Instead of thinking about our cards and our life-total as the resources we start the game with, which convert from one quantifiable integer number to another discrete data point throughout the match, such as with card advantage and the Philosophy of Fire, let’s think of a resource that is more fluid—one that resets at the beginning of each turn: mana.
Mana is the resource that can be trickled out slowly over a turn cycle or spent all at once for a larger effect. The mystique of the mana advantage is that while any passerby can freeze your board state and tell who might be winning based on cards in hand and a simple comparison of life totals, what is much less quantifiable is how well each player has utilized this replenishable resource throughout the match and who has better taken advantage of this axis of a game of Magic. While in Limited you might say that the player with 6 lands in play is significantly advantaged over the player with 3 lands, the story in Constructed could actually be the opposite depending on deck construction. Even the mathematical basis for the mana curve itself is just an in silico simulated model for maximizing the mana resource utilization on the most turns of the game, but it still allows us to draw some immediate conclusions about mana usage 1) the underlying optimization challenge is not limited to discrete mathematics like life total and cards, 2) the optimized state cannot be easily or practically calculated in-game, and 3) in two different games with the same board state we might have a widely different interpretation of who has utilized their mana optimally.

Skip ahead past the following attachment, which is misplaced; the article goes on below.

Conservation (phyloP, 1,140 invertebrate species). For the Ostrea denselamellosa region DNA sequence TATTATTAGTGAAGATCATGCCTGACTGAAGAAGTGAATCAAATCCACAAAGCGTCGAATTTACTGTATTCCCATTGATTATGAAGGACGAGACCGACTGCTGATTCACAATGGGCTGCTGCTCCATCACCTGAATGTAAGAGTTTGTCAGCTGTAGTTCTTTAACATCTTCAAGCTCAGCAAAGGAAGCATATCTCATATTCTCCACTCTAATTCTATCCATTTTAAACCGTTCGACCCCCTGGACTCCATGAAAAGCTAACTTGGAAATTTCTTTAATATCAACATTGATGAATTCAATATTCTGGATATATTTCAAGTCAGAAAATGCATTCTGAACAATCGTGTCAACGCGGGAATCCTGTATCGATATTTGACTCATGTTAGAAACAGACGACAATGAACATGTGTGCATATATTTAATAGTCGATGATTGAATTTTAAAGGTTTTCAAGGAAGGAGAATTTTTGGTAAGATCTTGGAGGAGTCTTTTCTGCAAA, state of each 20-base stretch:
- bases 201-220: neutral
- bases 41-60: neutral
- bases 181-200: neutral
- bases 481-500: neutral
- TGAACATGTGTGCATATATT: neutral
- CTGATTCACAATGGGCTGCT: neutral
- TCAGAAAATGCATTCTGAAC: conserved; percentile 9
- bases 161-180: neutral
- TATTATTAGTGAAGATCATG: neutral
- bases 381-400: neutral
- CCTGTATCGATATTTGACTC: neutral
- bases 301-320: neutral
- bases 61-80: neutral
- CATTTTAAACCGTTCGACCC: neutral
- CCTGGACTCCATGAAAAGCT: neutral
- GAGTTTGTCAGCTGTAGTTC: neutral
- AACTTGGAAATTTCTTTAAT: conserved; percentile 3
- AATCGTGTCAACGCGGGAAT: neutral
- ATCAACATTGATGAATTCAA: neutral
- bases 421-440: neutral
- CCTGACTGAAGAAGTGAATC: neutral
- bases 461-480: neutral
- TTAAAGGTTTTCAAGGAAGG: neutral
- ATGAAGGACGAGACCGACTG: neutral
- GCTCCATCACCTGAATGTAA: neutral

Do the Discrete Resources of Cards and Life Matter?
I am suggesting an addendum to the Philosophy of Fire, and I will characterize it like this: if we look only at the specific boundary condition of the end of the game, then it doesn’t matter if I have more cards in hand than you when the game has finished, because the game is finished. It doesn’t matter if the game ends with me at only 1 life, because the game has ended. The Top 8 tie-breakers are not determined by total life differential, number of cards drawn, or by some other metric of how dominant you were in the matches. The only numbers that matter in the Top 8 calculus are how many of those matches and games ended in victory or defeat. So how much should we care about the discrete resources while we are in a game?